* Being Kumail Nanjiani.

* Being Cherie Berry.

* Being Monica Lewinsky.

* Ancient Peruvian Mystery Solved from Space.

Alien ‘Wow!’ signal could be explained after almost 40 years.

Could the Broadway smash ‘Hamilton’ help keep a woman’s face off the front of the $10 bill? Coming soon: Andrew Jackson: The Musical! PS: In 2030.

Why Fans of Hamilton Should Be Delighted It’s Finally Stirring Criticism.

New ABC show ‘Cleverman’ is about an Aboriginal superhero. Australian ABC, not US ABC, alas.

* Someone should have double-checked that math: Man Sentenced to 4 Years After Victim Says She Was Held Captive, Sexually Assaulted for a Decade.

At Tampa Bay farm-to-table restaurants, you’re being fed fiction.

Hawking’s Interstellar Starship Would Revolutionize the Search for Alien Life. What Will Make Interstellar Travel a Reality?

* And they said culture was dead!

* As a wise man once said, you don’t exist.

Controversial Illustrations By Polish Artist Reveal The Darker Side Of Modern Society.

Foreskin doesn’t make a man more “sensitive,” study finds.

Track Changes: A Literary History of Word Processing. The Black Radical Tragic : Performance, Aesthetics, and the Unfinished Haitian Revolution. LARoB v. Shakespeare.

Can SeaWorld Redeem Itself?

* Are Humans Definitely Smarter Than Apes?

* Have creepy professors ruined the independent study forever?

* Behold, the US alt-right.

* If you want a vision of the future.

* And I didn’t know him as well as others, but we’ll all miss Srinivas Aravamudan. Some details on the Aravamudan fund.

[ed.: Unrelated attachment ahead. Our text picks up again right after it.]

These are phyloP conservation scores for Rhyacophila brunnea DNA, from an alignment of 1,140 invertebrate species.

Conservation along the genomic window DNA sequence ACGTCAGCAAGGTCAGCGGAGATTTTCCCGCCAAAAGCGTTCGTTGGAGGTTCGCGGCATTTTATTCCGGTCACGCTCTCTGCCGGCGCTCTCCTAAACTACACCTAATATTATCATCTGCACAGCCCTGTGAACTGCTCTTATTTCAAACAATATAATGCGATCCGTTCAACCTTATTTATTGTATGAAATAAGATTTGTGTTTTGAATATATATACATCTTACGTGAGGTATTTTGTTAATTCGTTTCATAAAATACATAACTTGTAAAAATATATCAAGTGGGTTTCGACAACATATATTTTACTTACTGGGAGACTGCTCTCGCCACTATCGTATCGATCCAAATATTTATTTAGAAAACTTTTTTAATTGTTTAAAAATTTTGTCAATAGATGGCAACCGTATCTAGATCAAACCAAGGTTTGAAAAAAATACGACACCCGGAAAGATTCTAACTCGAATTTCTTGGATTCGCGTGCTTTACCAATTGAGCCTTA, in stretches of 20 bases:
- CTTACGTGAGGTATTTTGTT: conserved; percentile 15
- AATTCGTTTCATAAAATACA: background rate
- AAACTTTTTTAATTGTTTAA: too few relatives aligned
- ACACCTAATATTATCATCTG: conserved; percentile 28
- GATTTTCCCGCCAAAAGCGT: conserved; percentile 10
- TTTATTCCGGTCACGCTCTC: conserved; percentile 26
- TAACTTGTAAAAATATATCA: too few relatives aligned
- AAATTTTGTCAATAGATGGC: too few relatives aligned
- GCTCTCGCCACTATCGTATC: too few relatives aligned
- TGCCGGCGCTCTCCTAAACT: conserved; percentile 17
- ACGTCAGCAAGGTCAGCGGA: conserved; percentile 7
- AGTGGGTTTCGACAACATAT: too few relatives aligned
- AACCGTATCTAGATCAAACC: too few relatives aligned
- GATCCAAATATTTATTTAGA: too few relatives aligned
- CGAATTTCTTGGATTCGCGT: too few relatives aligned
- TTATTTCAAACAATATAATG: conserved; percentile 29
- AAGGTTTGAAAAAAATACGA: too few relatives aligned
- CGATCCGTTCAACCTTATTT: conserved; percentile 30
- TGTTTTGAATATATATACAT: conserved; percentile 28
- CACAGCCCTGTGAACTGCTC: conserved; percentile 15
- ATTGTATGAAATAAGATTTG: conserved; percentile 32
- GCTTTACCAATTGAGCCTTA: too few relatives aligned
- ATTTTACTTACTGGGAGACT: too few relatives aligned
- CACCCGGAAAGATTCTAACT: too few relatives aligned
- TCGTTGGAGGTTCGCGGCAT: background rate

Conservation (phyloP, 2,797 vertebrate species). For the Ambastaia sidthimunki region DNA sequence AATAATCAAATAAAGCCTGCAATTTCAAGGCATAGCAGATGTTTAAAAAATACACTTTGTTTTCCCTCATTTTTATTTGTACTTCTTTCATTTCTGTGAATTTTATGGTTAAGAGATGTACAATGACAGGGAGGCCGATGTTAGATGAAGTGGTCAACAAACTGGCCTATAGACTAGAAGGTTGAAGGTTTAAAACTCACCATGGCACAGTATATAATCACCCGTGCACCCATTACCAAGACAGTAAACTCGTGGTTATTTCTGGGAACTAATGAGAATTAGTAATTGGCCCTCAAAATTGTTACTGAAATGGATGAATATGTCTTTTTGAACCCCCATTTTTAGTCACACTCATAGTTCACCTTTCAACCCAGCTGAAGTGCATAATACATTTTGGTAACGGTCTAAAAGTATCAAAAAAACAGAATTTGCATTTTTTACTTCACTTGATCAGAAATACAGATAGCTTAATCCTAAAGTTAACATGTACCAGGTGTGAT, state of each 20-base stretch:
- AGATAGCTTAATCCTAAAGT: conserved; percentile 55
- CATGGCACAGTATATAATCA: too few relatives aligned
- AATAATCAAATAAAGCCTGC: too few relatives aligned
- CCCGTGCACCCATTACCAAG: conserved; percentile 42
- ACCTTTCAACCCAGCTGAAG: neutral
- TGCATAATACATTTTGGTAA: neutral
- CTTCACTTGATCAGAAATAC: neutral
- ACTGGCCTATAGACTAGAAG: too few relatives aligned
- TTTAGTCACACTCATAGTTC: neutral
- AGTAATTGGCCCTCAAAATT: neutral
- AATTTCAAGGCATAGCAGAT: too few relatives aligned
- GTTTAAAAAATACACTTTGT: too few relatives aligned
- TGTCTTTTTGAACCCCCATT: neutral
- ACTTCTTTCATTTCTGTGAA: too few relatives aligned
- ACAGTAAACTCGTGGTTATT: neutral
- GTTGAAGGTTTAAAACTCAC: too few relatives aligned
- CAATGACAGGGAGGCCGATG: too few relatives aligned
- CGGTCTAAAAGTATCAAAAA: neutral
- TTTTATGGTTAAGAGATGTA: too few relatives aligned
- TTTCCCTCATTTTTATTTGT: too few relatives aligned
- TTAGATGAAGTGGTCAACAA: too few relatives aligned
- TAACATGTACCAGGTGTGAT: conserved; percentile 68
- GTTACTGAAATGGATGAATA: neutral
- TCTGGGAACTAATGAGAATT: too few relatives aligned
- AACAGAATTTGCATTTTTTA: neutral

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Written by gerrycanavan

April 18, 2016 at 9:00 am

Posted in Look at what I found on the Internet

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Weekend Links! Catch Them All!

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oeb-3Americans first learn about slavery as children, before adults are willing to explain finance capital or rape. By high school, young adults are ready to hear about sexual violence as an element of slavery and about how owners valued their property, but there’s no level of developmental maturity that prepares someone to grasp systemized monstrosity on this scale. Forced labor we can understand—maybe it’s even a historical constant so far. Mass murder too. But an entire economy built on imprisoning and raping children? One that enslaved near 40 percent of the population? Even for the secular, only religious words seem to carry enough weight: unholy, abomination, evil.

Plan C: The top secret Cold War plan for martial law in the USA.

* The Huntington honors Octavia Butler. And from the archives! My writeup on the Butler papers at the Huntington.

* The first issue of the MOSF Journal of Science Fiction.

Feeding English Majors in the 21st Century.

Chicago State University in danger of closing: Alumni speak out.

* CFP: Fantasies of Contemporary Culture. Paradoxa 29: “Small Screen Fictions.” MUHuCon 2016. Feminist Review: Dystopias and Utopias.

* One of the major figures in science fiction studies, Rob Latham, has issued a statement regarding his shocking firing from UC Riverside.

* Melissa Click has now been suspended, after being charged with third degree assault.

A University Softens a Plan to Cut Tenured Faculty, but Professors Remain Wary.

Prominent Medieval Scholar’s Blog on ‘Feminist Fog’ Sparks an Uproar.

How startling, unique cuts have transformed Louisiana’s universities.

* A How-To.

Is It Discriminatory to Require Peer Review?